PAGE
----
Cleveland Museum of Art displaying major modern Japanese exhibit
|Shown is a screen from “Spring Rain,” by Shimomura Kanzan, which is on view in the Cleveland Museum of Art’s Remaking Tradition: Modern Art of Japan From the National Tokyo Museum exhibit.|
|Photo courtesy of the Cleveland Museum of Art|
Always, though, as Takahiro Tsuchiya, curator of Japanese painting at the Tokyo National Museum said, even when depicting Chinese or western scenes, the “style is Japanese.”
Remaking Tradition will call for viewers to make two trips to the museum to see the total 55 works being presented.
Several of the light-sensitive works cannot be shown continuously throughout the duration of the display, so on March 30 the exhibit will shut down temporarily until April 3 so these works can be rotated out. Viewers who purchase the $20 ticket can re-use the ticket and visit the exhibit again.
Remaking Tradition is well worth the second trip, for the works (mostly paintings) are significant works of art, while containing six Important Cultural Properties, a designation given by the Japanese government. When Japan first erected a pavilion at the Vienna World Exposition in 1873 (an event representing its entry into the wider world and the fine arts), two embroidered crests from the imperial family were sent along. The “Imperial Chrysanthemum Crest” and the “Double-Headed Eagle Crest” are both in this exhibit.
The display contains pieces from five defined periods of Japanese art that comprise its efforts at fine arts: Edo period (1603-1868), Meiji period (1868-1912), Taisho period (1912-26), Showa period (1912-89) and Heisei period (1989-present).
Tsuchiya said the exhibit is arranged pretty much chronologically, but thematically as well. Within the history, items like silk screens and calligraphy are mostly grouped together, with each period showing how Japanese artists were developing interest in other art movements (like minimalism or symbolism) and were working them into traditional forms, such as calligraphy.
All of the works in the exhibit are impressive, each seemingly with a story that makes viewing engrossing. There’s a pair of six-fold silk screens called “Spring Rain.” It depicts three women at one end huddling under umbrellas while at the other end a lone woman is walking away. The theme at work is the tension between the women, three gossiping about the other. It is fascinating on two levels. Tsuchiya said women were not represented in this art form as real people before this work (done in 1916). Shimomura Kanzan, the artist, painted on both sides of the silk to create the effects of rain. He saturates the work in atmosphere.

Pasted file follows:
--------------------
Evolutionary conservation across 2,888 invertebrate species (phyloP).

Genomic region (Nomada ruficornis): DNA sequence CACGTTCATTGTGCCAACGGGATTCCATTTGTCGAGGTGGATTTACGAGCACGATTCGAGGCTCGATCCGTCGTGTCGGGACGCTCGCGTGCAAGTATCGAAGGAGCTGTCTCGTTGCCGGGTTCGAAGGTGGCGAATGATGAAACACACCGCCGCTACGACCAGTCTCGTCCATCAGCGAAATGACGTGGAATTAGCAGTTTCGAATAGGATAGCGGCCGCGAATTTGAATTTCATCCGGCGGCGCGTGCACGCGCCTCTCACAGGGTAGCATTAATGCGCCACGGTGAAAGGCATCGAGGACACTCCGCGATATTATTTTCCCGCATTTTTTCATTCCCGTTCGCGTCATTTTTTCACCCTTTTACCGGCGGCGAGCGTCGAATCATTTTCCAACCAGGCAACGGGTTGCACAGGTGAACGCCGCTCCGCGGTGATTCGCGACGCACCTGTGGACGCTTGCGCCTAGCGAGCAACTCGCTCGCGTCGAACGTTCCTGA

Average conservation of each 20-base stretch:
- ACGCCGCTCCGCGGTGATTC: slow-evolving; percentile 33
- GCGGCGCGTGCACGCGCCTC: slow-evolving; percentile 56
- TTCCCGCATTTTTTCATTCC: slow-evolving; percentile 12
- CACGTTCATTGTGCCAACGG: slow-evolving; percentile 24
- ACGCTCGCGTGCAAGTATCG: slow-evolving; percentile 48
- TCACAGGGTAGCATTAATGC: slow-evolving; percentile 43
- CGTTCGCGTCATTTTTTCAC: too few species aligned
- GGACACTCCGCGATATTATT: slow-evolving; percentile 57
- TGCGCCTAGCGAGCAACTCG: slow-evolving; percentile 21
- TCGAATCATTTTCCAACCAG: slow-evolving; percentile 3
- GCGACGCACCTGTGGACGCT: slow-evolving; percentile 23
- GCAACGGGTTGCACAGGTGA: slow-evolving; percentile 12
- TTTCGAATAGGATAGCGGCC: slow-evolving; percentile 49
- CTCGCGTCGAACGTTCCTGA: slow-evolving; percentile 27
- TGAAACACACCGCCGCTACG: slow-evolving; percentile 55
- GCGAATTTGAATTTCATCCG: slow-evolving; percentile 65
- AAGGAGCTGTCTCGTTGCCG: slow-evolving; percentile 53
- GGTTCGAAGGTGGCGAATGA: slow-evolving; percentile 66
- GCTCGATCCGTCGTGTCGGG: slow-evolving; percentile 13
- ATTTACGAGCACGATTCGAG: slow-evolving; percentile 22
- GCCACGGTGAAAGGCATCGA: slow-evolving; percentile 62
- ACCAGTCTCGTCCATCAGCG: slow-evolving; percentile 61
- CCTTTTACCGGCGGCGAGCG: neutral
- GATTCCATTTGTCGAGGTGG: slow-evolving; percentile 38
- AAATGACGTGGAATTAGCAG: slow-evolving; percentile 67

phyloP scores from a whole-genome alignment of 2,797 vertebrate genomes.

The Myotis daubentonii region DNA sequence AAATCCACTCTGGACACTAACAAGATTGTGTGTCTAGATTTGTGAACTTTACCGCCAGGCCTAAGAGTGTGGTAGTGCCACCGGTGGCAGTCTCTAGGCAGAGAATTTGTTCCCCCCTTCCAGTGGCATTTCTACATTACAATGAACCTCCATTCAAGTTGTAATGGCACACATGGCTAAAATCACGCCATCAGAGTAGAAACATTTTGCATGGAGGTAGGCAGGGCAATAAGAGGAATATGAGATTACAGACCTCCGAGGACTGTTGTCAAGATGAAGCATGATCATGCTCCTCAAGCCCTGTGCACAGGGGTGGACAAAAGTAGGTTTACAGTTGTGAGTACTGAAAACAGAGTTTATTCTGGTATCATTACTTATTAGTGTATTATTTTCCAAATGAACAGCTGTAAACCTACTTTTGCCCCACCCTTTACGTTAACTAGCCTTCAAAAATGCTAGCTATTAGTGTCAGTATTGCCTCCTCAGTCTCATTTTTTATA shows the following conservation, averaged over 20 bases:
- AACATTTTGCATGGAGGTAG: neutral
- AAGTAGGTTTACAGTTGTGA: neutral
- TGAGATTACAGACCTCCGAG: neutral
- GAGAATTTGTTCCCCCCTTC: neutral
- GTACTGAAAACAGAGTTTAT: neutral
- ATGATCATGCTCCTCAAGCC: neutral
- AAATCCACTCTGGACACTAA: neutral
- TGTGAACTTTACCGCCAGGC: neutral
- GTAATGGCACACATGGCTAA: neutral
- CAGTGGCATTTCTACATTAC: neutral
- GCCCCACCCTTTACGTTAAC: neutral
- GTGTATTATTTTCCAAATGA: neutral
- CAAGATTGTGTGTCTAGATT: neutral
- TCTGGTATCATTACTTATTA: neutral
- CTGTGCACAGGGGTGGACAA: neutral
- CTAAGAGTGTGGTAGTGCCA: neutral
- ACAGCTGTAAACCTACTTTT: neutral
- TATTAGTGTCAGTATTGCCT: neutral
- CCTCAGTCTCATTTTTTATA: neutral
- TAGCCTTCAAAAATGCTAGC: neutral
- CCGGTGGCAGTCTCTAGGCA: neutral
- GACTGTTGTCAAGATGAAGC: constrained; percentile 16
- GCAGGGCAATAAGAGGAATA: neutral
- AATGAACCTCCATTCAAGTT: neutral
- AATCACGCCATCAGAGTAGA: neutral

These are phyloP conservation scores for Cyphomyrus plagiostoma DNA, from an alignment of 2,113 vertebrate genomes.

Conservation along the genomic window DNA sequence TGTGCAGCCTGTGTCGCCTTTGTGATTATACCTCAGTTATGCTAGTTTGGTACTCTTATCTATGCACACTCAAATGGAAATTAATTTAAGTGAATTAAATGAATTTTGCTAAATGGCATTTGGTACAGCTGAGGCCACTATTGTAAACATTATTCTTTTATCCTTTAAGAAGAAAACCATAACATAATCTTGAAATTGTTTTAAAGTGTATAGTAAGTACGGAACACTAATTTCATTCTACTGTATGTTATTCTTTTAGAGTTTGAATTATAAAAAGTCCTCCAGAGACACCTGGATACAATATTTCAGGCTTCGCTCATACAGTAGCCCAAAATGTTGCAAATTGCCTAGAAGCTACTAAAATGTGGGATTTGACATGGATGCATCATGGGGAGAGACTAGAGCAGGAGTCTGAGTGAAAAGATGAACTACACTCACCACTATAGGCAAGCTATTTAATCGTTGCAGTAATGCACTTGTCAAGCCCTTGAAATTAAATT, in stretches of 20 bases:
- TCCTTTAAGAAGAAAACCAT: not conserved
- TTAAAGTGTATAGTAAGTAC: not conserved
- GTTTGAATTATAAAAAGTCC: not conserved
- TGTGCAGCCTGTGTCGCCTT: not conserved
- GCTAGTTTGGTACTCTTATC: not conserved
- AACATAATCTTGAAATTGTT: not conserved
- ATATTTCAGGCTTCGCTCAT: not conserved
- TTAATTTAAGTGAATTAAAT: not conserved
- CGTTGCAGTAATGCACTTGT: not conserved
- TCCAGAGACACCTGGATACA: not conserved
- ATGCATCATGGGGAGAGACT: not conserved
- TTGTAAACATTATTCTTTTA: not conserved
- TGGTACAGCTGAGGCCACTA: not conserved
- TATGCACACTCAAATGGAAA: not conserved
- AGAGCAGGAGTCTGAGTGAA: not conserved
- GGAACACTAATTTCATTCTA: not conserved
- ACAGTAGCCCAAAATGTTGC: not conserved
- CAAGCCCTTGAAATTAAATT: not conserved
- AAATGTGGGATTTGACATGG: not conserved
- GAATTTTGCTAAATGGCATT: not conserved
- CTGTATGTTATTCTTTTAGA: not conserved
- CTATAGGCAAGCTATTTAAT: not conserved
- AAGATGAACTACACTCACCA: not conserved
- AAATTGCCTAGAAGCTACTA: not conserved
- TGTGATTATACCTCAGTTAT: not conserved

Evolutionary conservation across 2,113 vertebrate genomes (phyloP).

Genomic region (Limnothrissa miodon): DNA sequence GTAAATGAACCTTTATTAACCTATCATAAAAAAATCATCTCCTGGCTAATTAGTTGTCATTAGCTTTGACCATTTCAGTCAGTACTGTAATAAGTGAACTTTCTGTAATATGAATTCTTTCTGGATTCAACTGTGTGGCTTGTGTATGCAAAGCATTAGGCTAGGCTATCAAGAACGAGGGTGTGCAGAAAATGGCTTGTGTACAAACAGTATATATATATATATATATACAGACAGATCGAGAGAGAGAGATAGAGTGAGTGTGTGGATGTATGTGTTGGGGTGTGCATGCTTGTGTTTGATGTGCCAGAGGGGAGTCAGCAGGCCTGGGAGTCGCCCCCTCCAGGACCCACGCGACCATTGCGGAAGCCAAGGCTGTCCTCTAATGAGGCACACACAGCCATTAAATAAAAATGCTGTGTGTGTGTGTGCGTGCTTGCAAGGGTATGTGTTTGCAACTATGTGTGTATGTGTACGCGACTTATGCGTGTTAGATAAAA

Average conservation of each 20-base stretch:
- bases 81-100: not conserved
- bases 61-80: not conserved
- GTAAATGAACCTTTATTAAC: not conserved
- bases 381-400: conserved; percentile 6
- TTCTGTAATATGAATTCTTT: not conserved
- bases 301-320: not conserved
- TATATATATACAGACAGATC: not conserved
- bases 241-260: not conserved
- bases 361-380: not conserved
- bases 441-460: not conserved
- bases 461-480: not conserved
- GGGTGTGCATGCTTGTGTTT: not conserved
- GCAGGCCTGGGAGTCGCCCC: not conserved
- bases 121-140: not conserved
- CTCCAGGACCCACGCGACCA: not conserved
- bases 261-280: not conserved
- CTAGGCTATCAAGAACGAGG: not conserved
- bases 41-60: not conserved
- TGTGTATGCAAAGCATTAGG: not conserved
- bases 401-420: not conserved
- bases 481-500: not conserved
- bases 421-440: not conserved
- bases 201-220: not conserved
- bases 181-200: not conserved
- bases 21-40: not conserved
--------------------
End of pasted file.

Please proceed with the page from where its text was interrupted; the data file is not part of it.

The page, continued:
Saeko Yamamoto, communications manager for CMA, told the story about the “Portrait of Reiko.” The artist, Kishida Ryusei, painted numerous portraits of his daughter, Reiko. At first influenced by European Impressionists, the artist was more taken by European Renaissance painters — in this case, Albrecht Durer. Yamamoto said you could show this image to anyone in Japan and he or she would know the work, much as we would know the iconic “Mona Lisa.” The connection is a real one, for, as Yamamoto explained, the work does not look anything like the daughter. The scale is off and the features have been changed to give the “Mona Lisa” aspect, with the knowing look in the eyes of the child and the slight smile on her face.
The CMA is open Tuesdays, Thursdays, Saturdays and Sundays from 10 a.m. to 5 p.m. and Wednesdays and Fridays from 10 a.m. to 9 p.m. The museum is closed Mondays. Admission is $20, which entitles viewers re-entry when some works are rotated out of the exhibit. The exhibit is free for museum members. Complementary exhibit programming includes lectures, tours and educational programs. For details, visit www.clevelandart.org.
Roger Durbin is professor emeritus of bibliography at The University of Akron and an avid art enthusiast. To contact him, email firstname.lastname@example.org.
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